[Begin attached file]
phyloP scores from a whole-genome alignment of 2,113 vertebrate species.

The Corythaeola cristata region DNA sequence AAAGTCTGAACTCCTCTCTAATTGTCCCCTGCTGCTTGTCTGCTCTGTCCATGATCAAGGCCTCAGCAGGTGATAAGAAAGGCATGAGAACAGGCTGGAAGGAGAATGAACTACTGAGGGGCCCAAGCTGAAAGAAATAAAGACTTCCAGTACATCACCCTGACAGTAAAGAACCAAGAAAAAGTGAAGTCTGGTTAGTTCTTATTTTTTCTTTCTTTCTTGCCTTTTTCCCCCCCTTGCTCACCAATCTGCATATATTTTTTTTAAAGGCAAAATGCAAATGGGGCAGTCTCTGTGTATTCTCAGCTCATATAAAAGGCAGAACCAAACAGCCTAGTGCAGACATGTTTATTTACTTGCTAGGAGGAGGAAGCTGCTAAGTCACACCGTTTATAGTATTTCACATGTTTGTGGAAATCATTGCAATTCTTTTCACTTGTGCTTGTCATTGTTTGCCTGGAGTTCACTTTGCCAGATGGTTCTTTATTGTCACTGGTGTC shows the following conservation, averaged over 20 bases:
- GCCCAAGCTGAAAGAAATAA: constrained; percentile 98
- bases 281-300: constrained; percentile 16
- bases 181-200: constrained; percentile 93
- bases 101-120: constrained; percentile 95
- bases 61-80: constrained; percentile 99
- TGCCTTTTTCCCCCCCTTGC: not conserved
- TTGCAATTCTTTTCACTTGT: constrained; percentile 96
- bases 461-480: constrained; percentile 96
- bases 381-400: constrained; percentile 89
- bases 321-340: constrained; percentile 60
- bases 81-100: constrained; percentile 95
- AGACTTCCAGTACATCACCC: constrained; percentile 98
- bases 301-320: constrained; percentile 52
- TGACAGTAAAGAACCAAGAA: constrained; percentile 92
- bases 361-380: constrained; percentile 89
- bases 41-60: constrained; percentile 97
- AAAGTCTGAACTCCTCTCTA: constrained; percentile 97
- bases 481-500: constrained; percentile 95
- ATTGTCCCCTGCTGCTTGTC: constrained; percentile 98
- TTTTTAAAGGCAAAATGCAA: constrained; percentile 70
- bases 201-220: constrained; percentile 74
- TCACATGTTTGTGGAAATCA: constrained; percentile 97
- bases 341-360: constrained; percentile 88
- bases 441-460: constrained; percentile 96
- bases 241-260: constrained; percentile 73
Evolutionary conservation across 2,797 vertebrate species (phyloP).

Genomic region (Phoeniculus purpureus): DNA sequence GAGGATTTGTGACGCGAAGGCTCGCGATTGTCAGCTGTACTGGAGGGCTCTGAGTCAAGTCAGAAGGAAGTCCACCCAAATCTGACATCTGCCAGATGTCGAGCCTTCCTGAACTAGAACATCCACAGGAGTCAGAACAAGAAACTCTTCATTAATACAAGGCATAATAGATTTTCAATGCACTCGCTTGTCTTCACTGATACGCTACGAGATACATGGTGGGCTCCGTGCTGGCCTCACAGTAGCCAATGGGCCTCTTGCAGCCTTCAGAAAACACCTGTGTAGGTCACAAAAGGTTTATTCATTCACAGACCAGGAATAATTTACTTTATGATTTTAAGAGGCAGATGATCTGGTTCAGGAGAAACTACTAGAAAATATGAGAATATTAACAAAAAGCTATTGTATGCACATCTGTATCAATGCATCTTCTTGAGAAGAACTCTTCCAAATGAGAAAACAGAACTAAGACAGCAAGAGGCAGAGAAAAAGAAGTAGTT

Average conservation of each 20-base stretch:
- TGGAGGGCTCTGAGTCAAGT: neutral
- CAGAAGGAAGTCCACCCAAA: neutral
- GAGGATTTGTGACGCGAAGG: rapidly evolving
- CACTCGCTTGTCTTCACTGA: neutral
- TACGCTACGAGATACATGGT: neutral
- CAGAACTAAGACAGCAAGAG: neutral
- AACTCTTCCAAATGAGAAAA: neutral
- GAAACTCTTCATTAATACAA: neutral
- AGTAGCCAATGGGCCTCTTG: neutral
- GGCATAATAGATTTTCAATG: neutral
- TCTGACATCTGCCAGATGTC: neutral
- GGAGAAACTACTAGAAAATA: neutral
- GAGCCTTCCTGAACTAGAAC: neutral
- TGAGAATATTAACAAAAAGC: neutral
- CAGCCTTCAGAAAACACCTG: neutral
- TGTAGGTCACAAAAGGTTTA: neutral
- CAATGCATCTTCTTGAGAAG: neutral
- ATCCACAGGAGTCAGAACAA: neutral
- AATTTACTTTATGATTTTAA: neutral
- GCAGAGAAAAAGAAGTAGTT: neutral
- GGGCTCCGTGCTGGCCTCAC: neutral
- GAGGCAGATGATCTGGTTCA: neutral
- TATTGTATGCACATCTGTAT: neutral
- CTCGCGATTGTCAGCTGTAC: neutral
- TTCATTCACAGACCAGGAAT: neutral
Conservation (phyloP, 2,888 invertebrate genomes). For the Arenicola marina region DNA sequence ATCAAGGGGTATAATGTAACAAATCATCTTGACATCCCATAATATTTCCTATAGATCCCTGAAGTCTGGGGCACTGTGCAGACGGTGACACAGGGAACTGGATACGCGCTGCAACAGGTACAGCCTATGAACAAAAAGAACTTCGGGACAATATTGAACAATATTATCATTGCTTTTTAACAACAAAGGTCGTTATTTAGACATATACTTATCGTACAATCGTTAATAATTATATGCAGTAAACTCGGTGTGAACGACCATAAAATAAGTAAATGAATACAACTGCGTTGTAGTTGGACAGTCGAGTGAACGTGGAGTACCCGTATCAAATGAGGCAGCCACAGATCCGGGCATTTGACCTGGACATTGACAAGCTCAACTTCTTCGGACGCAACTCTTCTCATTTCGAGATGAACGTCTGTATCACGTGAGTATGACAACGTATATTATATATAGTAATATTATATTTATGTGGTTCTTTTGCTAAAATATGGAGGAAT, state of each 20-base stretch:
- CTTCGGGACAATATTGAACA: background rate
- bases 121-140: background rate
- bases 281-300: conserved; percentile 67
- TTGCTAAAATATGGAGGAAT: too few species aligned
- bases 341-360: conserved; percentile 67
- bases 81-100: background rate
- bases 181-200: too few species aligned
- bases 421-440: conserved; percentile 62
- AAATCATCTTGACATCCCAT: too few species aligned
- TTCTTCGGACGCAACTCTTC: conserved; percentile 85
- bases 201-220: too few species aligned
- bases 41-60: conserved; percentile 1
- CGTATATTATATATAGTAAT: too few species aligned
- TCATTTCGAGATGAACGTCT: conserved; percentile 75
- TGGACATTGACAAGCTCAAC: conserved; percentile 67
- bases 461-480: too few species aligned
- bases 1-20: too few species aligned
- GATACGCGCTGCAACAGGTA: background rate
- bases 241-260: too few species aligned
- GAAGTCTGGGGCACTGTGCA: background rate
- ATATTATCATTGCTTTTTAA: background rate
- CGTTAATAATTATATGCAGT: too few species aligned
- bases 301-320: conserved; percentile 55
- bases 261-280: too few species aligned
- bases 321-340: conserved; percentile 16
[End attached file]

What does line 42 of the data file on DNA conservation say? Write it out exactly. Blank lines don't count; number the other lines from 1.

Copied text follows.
- GGAGAAACTACTAGAAAATA: neutral